Another measure that’s not in the state’s best interest is the minimum wage increase. Although the House approved a bill that would increase the minimum wage from $7.25 to $10.10 an hour over the next two years, the Senate opposes the legislation. It would be a serious burden on many small businesses.

The General Assembly is scheduled to adjourn on March 24, and even if that schedule holds with a few snow days, there’s plenty of time for the General Assembly to pass meaningful legislation this session.

Kentucky New Era editorials are the consensus opinion of the editorial board, which includes Publisher Taylor W. Hayes, Opinion Editor Jennifer P. Brown and Editor Eli Pace.

 

What People Are Saying

  • …embodies common-sense, good government principles that most conservatives and Republicans profess to support. It puts power at the local level closest to the people; is taxation with direct representation since the citizens have the right to vote on it; has high accountability by being tied to specific purposes; taxes consumption instead of savings or work; and sunsets instead of continuing indefinitely.

    John David Dyche, conservative columnist
  • The beauty of it is that local voters have the say-so as to its enactment, and they have a sense that they are getting what they pay for.

    Princeton Times-Leader
  • It will allow communities to plan and pay for improvements to enhance civic and economic life without going hat in hand each budget session to Frankfort.

    Lexington Herald-Leader
  • In our opinion, Kentucky voters should be allowed to vote on the local option sales tax because it could fund public facilities without increasing property taxes.

    Morehead News
  • …an idea whose time has come, and could be a crucial economic development tool which will help our local communities build a better future, and the new jobs and businesses we need.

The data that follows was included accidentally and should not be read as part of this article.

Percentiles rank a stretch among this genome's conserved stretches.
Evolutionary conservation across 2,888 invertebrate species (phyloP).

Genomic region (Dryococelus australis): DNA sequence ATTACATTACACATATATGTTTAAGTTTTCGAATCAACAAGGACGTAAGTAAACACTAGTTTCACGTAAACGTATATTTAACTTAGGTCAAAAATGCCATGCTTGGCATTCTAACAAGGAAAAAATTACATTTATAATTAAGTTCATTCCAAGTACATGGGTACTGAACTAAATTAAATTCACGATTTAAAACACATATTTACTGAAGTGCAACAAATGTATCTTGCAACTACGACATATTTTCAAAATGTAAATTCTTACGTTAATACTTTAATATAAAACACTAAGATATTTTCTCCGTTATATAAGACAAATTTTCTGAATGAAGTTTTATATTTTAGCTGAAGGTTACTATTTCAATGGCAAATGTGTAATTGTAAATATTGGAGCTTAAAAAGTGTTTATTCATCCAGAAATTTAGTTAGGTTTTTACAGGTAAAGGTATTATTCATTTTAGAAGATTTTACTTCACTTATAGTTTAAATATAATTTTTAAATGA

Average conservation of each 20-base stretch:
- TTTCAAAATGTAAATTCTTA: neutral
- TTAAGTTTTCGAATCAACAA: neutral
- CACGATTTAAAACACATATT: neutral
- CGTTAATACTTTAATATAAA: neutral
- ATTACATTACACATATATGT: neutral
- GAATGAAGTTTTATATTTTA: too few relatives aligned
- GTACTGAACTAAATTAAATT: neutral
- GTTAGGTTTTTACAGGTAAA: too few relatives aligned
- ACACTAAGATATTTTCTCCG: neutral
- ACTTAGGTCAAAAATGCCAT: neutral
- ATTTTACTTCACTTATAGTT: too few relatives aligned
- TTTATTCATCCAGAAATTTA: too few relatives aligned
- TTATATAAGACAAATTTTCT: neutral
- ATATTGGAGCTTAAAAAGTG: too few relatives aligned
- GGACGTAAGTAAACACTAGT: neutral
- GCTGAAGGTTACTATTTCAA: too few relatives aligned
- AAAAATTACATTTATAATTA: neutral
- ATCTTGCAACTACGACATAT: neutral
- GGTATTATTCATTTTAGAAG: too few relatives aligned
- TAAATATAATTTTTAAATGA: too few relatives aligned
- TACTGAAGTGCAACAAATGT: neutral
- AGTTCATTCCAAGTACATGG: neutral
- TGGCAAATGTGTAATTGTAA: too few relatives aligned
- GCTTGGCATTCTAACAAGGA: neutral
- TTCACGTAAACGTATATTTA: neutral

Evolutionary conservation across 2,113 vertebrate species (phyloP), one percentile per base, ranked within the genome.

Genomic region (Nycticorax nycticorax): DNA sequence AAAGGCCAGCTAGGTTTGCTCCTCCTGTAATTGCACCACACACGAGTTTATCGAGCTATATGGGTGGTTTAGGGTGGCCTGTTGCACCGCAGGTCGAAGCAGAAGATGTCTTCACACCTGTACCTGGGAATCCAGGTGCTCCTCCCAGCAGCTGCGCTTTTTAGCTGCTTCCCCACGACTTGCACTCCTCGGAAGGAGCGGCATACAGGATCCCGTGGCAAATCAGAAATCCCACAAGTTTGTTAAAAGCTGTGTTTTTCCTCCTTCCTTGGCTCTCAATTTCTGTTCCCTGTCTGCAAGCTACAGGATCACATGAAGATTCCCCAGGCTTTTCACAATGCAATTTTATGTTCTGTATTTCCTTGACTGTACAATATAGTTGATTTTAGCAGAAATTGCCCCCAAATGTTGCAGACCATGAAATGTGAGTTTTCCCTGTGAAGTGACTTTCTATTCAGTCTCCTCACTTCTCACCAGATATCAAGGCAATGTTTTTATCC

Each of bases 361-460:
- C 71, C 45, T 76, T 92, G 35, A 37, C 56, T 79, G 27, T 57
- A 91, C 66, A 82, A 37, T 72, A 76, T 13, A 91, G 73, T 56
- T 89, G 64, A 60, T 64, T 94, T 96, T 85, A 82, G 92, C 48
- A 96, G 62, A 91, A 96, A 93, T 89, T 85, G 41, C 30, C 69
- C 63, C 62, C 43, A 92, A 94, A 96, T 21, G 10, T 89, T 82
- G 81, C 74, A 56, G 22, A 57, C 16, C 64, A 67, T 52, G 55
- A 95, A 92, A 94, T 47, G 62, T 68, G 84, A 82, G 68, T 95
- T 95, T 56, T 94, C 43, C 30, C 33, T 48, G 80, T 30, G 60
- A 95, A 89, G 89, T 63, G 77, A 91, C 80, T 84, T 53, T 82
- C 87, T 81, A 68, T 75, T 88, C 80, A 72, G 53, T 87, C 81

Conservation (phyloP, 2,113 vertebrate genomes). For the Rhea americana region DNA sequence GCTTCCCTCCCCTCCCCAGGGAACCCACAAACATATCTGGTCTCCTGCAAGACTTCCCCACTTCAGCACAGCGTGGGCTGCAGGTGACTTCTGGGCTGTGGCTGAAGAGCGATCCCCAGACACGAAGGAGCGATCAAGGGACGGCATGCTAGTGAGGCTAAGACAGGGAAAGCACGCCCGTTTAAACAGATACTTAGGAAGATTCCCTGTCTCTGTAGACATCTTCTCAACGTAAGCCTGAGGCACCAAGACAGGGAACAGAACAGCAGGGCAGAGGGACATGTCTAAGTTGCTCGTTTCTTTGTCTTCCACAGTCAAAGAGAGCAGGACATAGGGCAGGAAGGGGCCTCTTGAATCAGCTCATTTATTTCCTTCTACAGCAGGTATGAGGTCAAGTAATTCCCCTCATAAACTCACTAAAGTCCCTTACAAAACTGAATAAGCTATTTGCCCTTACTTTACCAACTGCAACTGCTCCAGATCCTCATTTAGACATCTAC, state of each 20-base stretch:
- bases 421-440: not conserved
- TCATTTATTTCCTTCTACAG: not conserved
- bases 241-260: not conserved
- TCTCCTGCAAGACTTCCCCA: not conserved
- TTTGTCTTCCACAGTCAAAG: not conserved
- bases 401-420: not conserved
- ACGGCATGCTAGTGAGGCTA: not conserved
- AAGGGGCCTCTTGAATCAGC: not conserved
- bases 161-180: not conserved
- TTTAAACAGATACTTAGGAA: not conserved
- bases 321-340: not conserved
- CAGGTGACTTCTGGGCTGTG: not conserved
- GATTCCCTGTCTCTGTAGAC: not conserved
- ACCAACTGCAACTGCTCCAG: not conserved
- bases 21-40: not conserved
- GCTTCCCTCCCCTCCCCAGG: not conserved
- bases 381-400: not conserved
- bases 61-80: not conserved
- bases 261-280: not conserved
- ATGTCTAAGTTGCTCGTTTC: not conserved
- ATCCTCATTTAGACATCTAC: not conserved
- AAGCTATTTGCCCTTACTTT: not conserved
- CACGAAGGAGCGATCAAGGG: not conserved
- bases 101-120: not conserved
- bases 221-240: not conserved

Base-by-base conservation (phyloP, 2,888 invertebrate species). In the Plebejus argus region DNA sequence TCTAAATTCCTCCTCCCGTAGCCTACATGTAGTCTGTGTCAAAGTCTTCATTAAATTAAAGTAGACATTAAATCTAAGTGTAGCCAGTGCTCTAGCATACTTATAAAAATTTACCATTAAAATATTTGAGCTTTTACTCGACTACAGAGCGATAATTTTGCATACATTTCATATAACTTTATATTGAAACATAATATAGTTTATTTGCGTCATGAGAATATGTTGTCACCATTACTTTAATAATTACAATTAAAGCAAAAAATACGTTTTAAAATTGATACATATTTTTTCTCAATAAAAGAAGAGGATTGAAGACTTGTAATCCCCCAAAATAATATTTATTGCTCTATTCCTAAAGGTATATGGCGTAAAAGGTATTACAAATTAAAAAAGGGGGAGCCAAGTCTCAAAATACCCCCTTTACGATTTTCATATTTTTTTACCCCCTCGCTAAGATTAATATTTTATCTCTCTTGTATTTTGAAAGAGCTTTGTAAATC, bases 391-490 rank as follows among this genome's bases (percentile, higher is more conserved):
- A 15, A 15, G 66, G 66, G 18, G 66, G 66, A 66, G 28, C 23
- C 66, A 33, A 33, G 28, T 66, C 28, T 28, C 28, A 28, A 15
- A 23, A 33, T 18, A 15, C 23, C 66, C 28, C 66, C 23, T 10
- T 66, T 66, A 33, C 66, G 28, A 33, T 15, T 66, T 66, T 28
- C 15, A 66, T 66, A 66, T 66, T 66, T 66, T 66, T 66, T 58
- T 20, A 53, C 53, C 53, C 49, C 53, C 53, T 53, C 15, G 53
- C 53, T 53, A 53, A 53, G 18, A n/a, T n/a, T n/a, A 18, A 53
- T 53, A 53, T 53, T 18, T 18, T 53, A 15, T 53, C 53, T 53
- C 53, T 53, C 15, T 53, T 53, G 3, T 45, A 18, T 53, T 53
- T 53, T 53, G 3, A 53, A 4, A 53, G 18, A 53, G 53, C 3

Hal Goode, President and CEO of the Kentucky Association of Economic Development
  • LIFT is a tried-and-true tool that allows for more voter involvement in the process.  Voters, not politicians, would help determine big picture, visionary projects that could improve quality of life.

    Dave Adkisson, President and CEO of the Kentucky Chamber of Commerce
  • …a new way for communities to see the projects they want and need go from the drawing board to reality — and to do it for themselves.

    Jim Host, founder of Host Communications and former State Commerce Secretary
  • Bill Samuels Bellarmine Portrait“Local option makes all the sense in the world. Offering citizens the opportunity to vote on investing in their community is how our country ought to operate.”

    Bill Samuels, Chairman, Emeritus Makers Mark
  • BillLamb“If Louisville could adopt a 1% Local Option Tax, it would impose a minimal burden, but would raise over 90 million dollars a year.”

    Bill Lamb, President and General Manager for WDRB and WNYO
  • Jeff-Bringardner-headshot-only“This is a way to keep dollars in the area, to come up with a diverse slate of projects that sync up with the long-term plans of the community and get voted on by the people”

    Jeff Bringardner, President, Humana Kentucky